By Cameron Morris KF8, Mozambique
In San Francisco waking up on a Saturday morning and hitting the Noe Valley farmers market is always a good time. Organic, sustainably grown, local produce , grass-fed, free range meat, 30 something couples playing with their toddlers and quaint discussions with local farmers are just a few of the delights. I’ve got a particular soft spot for the ever-popular heirloom tomatoes, I even went so far as to cultivate my own last year.
How does the image I’m painting relate to the market I visit every day in Boane, Mozambique? While there obviously aren’t three year olds sporting Obama tees in the Boane market part of me always assumed that the products being peddled in such markets were being sold by someone just a few deviations away from the local farmer. My dream was recently crushed when a co-worker told me that a lot of the agricultural products found in the market were imported from South Africa. While Mozambique isn’t entirely dependent upon food imports from South Africa they do get a lot of their food from their neighbor and certainly have deficiencies with local agricultural production.
When founded way back in 1995, the predecessor to my MFI set out to stimulate agricultural growth in post-civil war Southern Mozambique through microfinance. Fast forward fourteen years and what are we seeing? Decidedly bad results. Local farmers can’t compete with subsidized South African agriculture, they can’t purchase costly capital equipment, some of the arable land here is riddled with remnant landmines, and there is a lot of inherent risk involved in going into agriculture. My MFI is aware of these issues and has started taking action to address them.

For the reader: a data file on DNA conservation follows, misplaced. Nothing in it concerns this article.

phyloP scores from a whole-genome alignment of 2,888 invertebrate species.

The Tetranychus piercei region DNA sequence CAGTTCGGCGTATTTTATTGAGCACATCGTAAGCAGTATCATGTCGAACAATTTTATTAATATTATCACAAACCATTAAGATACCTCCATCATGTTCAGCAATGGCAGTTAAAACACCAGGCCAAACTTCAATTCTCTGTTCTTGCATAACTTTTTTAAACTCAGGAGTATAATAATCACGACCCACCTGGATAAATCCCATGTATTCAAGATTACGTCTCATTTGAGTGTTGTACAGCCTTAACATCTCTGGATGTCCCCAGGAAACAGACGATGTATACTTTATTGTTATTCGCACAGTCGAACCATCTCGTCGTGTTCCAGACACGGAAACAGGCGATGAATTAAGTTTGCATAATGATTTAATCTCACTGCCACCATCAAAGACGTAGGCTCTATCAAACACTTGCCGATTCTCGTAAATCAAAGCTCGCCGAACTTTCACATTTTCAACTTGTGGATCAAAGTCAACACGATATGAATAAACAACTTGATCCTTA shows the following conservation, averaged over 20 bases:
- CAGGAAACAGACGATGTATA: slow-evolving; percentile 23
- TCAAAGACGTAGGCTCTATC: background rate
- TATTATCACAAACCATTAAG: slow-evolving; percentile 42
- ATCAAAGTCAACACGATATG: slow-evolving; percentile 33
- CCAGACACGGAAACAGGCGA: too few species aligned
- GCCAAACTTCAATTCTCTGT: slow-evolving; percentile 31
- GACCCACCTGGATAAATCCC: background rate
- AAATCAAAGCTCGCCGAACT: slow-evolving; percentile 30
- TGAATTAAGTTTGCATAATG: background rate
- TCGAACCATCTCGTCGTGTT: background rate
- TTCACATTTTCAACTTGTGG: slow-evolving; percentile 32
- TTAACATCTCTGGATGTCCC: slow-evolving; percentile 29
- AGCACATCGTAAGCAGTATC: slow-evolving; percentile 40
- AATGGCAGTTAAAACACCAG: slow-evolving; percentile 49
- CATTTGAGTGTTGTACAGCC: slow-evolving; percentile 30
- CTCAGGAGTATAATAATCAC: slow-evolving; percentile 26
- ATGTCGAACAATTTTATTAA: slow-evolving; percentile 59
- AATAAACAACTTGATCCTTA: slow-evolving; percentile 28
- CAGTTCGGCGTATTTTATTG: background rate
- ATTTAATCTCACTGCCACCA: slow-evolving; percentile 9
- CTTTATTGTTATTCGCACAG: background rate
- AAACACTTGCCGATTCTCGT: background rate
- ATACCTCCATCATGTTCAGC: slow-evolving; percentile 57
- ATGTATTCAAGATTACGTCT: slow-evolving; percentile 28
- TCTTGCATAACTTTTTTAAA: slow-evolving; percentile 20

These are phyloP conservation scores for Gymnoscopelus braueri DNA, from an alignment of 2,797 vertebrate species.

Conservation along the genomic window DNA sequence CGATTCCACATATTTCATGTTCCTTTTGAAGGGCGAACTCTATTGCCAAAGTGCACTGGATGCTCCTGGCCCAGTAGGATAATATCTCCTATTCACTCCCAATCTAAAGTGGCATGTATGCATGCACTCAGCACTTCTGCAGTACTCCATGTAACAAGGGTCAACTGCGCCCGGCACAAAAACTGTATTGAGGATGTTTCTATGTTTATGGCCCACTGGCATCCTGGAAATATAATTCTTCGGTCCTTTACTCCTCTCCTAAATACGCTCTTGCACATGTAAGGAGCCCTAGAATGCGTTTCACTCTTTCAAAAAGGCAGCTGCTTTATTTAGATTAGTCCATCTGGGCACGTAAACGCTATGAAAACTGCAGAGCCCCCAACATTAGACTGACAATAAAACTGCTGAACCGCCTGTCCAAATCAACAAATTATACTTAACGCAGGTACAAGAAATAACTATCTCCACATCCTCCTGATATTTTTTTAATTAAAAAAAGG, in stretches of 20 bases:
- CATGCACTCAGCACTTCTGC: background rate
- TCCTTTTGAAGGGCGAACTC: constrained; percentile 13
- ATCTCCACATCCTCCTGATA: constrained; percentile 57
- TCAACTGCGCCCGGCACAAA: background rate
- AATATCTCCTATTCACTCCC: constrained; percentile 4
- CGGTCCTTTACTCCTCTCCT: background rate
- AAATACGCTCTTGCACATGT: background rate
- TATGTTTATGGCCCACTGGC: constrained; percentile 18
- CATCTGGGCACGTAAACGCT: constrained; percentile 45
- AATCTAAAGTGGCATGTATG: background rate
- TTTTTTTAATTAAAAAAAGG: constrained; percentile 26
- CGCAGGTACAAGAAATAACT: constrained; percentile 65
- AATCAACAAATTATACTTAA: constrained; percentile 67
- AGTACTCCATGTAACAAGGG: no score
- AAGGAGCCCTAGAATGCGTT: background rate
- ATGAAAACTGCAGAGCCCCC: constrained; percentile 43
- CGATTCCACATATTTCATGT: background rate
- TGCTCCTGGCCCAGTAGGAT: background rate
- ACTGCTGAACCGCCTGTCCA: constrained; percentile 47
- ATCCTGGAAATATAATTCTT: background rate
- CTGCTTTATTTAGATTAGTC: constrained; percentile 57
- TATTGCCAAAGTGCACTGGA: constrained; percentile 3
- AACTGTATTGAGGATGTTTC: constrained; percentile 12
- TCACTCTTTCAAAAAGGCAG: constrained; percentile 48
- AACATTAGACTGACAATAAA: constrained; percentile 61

One of the coolest things that they’re doing is something I call the “community tractor”. They own a tractor that they lease out to local farmers. This obviously cuts down on capital costs for these farmers and also leaves the maintenance to the MFI. It’s almost like City CarShare for tractors. While I’m sure this isn’t a novel idea, it’s still pretty cool. We’ve also got Daniel Machava on the payroll, a native Mozambican who studied agronomy in Cuba for 4 years, and more agricultural focused products being developed by an external partner. Possibly indexed weather insurance? Who knows? The sky is the limit, the deft touch of ingenuity will eventually get the African Green Revolution going and build the beautiful bridge between the Noe Valley farmers market and the Boane mercado principal.
Cameron Morris is a member of KF8 currently working with Hluvuku-Adsema in Mozambique. At this point he can say about three sentences in Ronga and is completely comfortable with the local Portuguese dialect.
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